Sky-high first-class meals

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Sky-high first-class meals


Despite the economic slump, the travel industry continues to court first-class passengers with upgraded services and luxury in-flight meals.

According to the Korean Tourism Organization, the number of Korean outbound travelers dropped 33.5 percent from a year ago to 753,641 in February.

And both Korean Air and Asiana Airlines, the two major airlines in Korea, said they expect operating losses for the first three months of this year.

However, the number of first-class passengers has remained stable throughout the recent turmoil, Korean Air said, although the airline didn’t release specific figures.

“First class means a lot for airlines as many of the passengers are opinion leaders,” said Lim Young-don, deputy general manager of the in-flight service team at Korean Air.

“They are our high-revenue clients,” he added, pointing out that first-class tickets are up to five times more expensive than economy-class fares.


Kim Tae-kyun

As part of its upgraded package for first-class passengers, Korean Air has just started serving domestic beef (hanwoo) and chicken produced at a farm on the slope of Mount Halla on Jeju Island off the southern coast of Korea.

Chickens usually subsist on run-of-the-mill animal feed, but these fellows are fed paprika, cherry tomato and bok choy as well as organic corn, beans, barley and wheat. The cattle and chicken grown at the farm drink only spring water drawn from a source 300 meters (984 feet) below ground.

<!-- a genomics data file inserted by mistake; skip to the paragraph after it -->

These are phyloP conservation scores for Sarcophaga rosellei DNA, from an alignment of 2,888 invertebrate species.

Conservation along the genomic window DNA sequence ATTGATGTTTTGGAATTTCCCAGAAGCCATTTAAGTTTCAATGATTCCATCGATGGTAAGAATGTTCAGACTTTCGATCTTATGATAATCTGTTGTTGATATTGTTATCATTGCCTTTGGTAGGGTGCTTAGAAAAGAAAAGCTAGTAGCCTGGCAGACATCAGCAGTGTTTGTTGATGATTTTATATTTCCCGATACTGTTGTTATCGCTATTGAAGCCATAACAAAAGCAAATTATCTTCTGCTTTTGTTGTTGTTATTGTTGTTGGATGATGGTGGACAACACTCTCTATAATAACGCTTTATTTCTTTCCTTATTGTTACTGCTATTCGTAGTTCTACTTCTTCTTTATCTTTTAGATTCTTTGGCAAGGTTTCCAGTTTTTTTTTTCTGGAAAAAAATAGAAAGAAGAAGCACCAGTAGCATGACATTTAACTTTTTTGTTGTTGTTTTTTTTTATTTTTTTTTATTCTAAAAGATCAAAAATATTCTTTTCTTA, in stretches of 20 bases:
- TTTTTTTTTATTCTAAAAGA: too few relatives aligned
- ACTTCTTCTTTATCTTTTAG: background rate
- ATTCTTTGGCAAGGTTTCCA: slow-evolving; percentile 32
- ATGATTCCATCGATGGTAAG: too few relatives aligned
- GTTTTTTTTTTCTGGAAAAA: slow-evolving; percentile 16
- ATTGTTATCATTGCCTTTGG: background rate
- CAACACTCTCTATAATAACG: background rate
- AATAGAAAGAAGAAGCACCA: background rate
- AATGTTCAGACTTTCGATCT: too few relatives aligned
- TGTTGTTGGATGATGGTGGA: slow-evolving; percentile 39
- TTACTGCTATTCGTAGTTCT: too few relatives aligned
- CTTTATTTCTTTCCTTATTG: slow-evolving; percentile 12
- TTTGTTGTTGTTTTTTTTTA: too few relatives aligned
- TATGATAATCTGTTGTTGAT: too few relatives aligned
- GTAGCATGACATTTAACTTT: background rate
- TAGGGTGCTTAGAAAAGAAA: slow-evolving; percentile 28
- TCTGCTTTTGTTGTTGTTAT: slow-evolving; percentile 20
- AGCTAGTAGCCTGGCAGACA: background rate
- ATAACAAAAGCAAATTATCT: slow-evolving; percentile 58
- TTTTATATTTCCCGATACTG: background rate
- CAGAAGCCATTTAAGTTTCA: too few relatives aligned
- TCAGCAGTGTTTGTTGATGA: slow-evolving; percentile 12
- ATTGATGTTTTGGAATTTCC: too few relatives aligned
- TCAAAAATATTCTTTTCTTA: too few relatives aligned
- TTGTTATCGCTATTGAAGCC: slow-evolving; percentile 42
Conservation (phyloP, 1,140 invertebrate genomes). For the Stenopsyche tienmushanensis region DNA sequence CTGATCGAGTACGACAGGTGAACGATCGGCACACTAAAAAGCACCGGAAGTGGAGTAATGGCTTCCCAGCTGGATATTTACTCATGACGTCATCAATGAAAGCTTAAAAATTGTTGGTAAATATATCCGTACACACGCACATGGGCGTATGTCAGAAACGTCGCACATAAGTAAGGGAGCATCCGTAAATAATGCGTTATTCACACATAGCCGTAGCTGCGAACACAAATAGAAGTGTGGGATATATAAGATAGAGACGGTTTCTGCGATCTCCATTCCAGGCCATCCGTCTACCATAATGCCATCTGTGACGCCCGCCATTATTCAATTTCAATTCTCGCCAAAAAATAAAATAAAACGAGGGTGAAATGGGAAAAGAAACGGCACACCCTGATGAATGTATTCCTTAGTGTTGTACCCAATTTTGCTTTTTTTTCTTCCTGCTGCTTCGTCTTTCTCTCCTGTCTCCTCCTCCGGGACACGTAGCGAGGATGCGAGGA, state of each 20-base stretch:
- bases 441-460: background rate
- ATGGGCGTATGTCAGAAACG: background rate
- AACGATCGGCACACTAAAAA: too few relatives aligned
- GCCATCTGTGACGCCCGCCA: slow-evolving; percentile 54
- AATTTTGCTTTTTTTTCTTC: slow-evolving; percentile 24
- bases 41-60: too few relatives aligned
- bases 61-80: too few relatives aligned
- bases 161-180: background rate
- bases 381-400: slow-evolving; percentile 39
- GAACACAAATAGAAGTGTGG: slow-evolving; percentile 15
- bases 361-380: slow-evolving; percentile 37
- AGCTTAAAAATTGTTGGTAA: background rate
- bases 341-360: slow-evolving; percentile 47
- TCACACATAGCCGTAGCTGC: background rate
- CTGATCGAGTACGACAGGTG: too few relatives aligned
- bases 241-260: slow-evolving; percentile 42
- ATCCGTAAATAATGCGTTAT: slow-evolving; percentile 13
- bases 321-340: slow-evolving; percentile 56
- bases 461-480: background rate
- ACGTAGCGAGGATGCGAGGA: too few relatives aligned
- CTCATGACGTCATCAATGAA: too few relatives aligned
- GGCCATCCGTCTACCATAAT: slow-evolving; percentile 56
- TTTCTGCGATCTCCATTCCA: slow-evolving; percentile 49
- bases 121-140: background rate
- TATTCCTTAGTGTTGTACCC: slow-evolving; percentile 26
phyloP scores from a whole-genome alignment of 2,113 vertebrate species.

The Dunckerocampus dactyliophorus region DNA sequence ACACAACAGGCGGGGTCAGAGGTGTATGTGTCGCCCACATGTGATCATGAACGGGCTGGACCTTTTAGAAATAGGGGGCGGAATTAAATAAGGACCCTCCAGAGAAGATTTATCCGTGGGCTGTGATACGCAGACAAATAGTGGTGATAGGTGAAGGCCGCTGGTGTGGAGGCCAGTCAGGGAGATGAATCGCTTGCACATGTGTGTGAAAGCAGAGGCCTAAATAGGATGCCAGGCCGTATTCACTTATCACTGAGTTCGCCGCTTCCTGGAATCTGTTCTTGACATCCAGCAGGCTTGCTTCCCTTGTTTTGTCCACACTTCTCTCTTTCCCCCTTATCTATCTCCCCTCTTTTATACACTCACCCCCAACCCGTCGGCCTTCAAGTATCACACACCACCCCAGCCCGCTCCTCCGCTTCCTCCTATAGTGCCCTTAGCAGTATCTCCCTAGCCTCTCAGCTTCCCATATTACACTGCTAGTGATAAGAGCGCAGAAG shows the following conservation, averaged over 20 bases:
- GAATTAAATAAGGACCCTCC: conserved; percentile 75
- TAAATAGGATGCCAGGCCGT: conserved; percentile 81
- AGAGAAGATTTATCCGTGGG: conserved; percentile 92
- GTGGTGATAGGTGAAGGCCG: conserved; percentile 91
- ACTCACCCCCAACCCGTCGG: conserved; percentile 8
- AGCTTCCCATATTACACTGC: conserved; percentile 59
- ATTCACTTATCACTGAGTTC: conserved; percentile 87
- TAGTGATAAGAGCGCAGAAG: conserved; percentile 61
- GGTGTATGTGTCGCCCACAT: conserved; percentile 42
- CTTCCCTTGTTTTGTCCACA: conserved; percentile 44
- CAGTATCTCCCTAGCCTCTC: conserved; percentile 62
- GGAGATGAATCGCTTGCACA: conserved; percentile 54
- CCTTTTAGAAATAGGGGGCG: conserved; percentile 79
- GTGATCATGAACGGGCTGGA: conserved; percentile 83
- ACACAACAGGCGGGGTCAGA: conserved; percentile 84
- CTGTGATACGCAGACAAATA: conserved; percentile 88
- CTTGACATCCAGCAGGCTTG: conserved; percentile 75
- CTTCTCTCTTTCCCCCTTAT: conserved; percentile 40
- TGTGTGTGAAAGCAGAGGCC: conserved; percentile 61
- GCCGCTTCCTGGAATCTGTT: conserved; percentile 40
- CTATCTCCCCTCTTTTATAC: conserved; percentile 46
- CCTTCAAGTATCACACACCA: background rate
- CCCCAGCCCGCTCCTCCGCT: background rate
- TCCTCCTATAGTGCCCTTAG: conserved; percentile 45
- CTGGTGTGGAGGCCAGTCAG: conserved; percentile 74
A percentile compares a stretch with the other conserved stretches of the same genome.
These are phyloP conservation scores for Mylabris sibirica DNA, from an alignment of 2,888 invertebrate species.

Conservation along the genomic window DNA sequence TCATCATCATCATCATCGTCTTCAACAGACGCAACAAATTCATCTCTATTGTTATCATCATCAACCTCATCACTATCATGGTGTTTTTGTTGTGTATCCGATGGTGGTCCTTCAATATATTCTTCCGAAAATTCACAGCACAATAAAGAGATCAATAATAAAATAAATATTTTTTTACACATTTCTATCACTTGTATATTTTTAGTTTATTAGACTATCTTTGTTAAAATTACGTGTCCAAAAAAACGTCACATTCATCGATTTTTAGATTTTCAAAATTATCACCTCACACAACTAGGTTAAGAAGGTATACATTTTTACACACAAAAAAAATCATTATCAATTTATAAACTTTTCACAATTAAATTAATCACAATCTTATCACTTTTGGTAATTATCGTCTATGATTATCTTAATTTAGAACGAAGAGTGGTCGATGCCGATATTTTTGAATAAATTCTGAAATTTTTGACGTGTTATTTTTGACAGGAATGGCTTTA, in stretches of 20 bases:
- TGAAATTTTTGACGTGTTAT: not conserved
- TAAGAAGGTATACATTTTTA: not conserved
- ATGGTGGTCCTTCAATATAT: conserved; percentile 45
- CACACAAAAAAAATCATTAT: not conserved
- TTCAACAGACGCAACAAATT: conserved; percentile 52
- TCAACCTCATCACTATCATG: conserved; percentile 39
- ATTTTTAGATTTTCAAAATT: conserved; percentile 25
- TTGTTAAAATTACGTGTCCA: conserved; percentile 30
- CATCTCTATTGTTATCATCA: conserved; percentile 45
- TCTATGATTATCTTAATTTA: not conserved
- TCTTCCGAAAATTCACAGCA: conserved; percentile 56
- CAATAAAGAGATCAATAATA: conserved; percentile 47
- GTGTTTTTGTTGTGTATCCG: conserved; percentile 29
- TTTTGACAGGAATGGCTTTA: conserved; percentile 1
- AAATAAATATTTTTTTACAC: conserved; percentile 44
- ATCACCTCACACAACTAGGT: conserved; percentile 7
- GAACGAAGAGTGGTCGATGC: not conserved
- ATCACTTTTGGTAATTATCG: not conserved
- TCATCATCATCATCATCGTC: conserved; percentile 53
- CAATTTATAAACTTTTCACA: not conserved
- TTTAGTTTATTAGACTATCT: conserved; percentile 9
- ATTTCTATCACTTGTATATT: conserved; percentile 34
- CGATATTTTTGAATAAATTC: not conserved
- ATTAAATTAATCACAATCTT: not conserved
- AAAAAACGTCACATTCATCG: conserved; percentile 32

“We used imported beef in the past but we decided to switch to Korean beef to show the high quality of local food materials,” said Kim Tae-kyun, a culinary development manager at Korean Air. “We are also using many seasonal vegetables.”

Other airlines are improving their first-class services, too, especially in the food department. To upgrade menus, several airlines are collaborating with chefs at premium restaurants and hotels or food research groups.

Asiana is now offering a five-course meal for first-class passengers, including fresh lettuce and other salad leaves which passengers use to wrap grilled beef bulgogi and steamed rice. This dish is called ssambab.


Top to above: Seared beef tenderloin with tangerine and mustard sauce. Provided by Korean Air ; Western food. Provided by Cathay Pacific; Fresh bean sprouts with dried shrimp in XO sauce with fish noodles. Provided by Singapore Airlines

The airline also serves its kimchi and hot pepper paste sides in round bowls on a large wooden tray in first class.

Another strategy Asiana is pursuing is to develop menus with the Institute of Korean Royal Cuisine. It sought advice from the Italian restaurant La Cucina about how to prepare Italian cuisine.

Similarly, Singapore Airlines created an international panel of prized chefs, including George Blanc, who has been awarded three Michelin stars. He acts as a consultant for the airline’s culinary development.

And Air France’s first-class menu has been designed by Guy Martin, a chef from Grand Vefour, a Paris-based restaurant, which also boasts three Michelin stars.